Practical Wax Modeling Techniques
To begin with I highly recommend this book of technical information and procedures for anyone wanting to learn wax modelling techniques (as always given patience and practice in carrying out the exercises). There is very little available in English on jewellery oriented professional wax working and this text contributes to the field. A good half of the currently available books are by Japanese authors (Wada for instance). This is interesting when one considers that Japan did not have a tradition of precious metals jewellery using gems until after the Americans (and later DeBeers) introduced the concepts after World War II.
4 Minute Read
To begin with I highly recommend this book of technical information and procedures for anyone wanting to learn wax modeling techniques (as always given patience and practice in carrying out the exercises). There is very little available in English on jewellery oriented professional wax working and this text contributes to the field. A good half of the currently available books are by Japanese authors (Wada for instance). This is interesting when one considers that Japan did not have a tradition of precious metals jewellery using gems until after the Americans (and later DeBeers) introduced the concepts after World War II.
|Practical Wax Modeling: Advanced Techniques for Wax Modelers|
by Hiroshi Tsuyuki , Yoko Ohba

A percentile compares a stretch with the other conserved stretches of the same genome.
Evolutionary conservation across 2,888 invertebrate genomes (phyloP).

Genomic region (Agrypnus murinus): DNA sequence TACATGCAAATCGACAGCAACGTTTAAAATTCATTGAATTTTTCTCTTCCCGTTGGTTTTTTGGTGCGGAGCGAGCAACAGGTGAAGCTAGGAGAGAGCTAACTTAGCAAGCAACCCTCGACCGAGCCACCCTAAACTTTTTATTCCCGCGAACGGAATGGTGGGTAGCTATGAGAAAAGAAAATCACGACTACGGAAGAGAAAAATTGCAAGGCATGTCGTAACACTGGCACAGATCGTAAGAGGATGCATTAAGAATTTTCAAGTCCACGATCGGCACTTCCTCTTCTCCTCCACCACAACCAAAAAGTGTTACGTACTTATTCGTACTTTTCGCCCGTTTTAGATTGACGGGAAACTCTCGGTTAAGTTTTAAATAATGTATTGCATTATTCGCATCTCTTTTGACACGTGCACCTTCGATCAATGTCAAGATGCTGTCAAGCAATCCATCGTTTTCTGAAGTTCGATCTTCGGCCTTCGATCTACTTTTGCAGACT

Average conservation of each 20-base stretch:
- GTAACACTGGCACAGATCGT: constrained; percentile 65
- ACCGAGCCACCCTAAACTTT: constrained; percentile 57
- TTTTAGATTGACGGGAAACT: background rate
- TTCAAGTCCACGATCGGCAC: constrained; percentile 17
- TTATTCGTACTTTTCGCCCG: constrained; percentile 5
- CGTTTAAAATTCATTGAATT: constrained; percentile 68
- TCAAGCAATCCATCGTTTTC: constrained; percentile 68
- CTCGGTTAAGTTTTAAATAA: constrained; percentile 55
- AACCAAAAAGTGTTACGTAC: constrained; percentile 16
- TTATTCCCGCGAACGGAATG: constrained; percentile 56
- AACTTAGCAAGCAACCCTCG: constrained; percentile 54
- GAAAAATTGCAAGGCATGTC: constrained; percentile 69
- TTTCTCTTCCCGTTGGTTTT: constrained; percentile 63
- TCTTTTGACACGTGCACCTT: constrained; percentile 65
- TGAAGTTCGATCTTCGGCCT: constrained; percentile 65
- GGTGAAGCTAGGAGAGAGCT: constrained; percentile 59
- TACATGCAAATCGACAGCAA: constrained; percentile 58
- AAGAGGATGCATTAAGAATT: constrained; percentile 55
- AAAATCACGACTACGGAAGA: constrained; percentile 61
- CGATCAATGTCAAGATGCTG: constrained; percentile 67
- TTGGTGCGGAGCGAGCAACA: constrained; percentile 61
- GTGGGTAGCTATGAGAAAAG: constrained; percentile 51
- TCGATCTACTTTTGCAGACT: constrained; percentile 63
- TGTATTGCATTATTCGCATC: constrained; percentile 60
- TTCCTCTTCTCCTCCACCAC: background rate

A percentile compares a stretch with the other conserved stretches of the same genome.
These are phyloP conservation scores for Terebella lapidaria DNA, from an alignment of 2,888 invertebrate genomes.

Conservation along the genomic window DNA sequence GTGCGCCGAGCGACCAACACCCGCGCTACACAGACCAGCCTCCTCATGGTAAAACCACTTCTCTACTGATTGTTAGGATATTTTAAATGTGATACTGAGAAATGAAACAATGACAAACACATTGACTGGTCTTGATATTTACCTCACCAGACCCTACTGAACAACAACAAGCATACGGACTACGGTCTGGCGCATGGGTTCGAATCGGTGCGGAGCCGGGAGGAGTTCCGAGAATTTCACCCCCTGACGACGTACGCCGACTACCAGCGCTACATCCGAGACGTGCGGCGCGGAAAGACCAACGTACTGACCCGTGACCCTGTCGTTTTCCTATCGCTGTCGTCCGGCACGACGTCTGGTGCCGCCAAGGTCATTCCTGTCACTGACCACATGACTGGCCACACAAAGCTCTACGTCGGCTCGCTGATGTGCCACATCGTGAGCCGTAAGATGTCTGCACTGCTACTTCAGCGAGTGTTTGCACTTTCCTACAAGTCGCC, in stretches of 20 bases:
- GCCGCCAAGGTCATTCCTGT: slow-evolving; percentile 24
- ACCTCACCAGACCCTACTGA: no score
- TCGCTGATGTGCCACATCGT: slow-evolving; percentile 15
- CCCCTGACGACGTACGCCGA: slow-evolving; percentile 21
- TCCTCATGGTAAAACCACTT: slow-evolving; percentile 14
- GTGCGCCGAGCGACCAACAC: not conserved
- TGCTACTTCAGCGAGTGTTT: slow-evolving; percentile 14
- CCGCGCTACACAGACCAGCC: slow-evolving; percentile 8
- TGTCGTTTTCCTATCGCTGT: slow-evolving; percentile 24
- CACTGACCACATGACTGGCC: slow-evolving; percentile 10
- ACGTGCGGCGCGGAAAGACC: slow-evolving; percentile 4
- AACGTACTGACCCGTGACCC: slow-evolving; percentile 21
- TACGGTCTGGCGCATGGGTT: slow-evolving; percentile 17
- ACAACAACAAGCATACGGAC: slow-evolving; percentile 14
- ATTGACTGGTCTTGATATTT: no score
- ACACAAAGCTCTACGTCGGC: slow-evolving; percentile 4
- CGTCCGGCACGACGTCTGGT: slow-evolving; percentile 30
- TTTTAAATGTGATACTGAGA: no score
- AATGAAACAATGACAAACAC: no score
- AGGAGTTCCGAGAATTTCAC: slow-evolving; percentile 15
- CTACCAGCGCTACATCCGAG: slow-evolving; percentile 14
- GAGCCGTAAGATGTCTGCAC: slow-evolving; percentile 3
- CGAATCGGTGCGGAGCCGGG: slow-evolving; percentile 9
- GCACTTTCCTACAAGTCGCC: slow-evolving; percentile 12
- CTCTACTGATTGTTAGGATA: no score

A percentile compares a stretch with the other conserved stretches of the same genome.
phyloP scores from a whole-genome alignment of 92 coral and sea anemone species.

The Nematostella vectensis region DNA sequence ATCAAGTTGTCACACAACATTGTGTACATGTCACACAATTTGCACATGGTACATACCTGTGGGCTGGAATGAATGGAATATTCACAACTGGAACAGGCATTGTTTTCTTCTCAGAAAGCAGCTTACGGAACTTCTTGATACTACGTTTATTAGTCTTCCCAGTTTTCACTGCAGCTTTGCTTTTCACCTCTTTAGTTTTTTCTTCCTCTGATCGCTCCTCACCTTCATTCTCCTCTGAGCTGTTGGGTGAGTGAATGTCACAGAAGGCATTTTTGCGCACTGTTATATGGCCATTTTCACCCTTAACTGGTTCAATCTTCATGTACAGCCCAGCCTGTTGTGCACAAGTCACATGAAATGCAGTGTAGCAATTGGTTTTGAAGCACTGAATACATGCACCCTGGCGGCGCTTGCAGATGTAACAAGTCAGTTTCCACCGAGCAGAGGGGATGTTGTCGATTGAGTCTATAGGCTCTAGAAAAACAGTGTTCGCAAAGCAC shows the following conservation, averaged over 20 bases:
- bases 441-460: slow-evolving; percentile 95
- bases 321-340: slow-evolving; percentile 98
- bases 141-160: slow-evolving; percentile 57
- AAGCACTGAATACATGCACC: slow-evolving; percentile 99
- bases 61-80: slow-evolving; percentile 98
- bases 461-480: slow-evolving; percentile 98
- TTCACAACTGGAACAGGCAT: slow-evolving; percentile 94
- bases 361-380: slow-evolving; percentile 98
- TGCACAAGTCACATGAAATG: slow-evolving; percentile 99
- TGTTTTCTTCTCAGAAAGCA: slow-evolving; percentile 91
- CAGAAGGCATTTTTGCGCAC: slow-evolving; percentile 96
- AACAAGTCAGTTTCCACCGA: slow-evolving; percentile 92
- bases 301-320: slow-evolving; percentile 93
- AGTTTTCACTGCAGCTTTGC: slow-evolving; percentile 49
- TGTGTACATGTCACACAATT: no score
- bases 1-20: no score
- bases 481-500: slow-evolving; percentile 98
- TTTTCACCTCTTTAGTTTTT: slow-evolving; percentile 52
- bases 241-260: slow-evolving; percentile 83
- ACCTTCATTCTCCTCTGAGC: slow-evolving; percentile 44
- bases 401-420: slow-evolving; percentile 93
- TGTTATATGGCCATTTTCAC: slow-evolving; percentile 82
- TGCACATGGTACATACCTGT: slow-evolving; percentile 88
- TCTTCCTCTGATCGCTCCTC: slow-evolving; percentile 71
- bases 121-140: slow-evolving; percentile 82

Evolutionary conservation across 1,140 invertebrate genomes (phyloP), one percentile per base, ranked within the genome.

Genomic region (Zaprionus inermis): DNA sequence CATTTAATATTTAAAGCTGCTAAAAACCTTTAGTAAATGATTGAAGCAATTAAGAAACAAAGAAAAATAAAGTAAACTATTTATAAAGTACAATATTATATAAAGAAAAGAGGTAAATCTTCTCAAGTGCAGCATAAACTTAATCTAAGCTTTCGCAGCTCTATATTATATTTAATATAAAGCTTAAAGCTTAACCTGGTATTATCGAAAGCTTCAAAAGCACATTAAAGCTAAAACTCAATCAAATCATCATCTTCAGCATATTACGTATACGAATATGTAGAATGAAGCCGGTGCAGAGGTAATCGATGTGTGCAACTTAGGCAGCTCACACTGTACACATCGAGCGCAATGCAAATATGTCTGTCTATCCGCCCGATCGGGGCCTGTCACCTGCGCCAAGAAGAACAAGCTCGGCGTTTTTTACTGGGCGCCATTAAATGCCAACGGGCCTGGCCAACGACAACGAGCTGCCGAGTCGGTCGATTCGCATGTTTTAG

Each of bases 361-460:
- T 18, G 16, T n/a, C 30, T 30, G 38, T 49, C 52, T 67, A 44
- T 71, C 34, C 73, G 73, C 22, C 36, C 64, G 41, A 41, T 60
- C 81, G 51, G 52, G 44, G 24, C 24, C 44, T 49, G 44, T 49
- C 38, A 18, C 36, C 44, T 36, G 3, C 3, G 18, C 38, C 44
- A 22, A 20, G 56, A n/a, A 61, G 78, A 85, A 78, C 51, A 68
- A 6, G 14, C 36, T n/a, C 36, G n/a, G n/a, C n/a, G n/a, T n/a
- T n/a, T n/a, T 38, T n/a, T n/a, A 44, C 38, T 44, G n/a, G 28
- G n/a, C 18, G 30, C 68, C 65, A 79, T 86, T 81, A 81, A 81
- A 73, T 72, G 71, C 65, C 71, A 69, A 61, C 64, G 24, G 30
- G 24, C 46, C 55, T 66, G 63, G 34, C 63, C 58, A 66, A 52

Hardcover: 154 pages
Publisher: Matsubara-Kashiwa Books (June, 1999)
Product Dimensions: 0.5 x 7.2 x 10.0 inches
Overall this book is clear and well organized. Good large step by step explanatory black and white photos (some of which are a bit on the gray side) illustrate the points made in the concise, strictly informational text. This is the second in a series of books on professional wax working for lost wax casting. It might be useful to have read the first volume ('Basic Wax Modelling', printed in 1985) before this 1993 volume but it is still a good stand-alone text. My immediate response to this one was to obtain the first volume too. Originally written in Japanese by Hiroshi Tsuyuki and Yoko Ohba it is translated extremely well by Susumu Satow. Several color plates of finished work preface the table of contents and demonstrate the relationship of the wax working shown to the final work. It was part of the course curriculum for lost wax courses at the Japan Jewelry Craft School.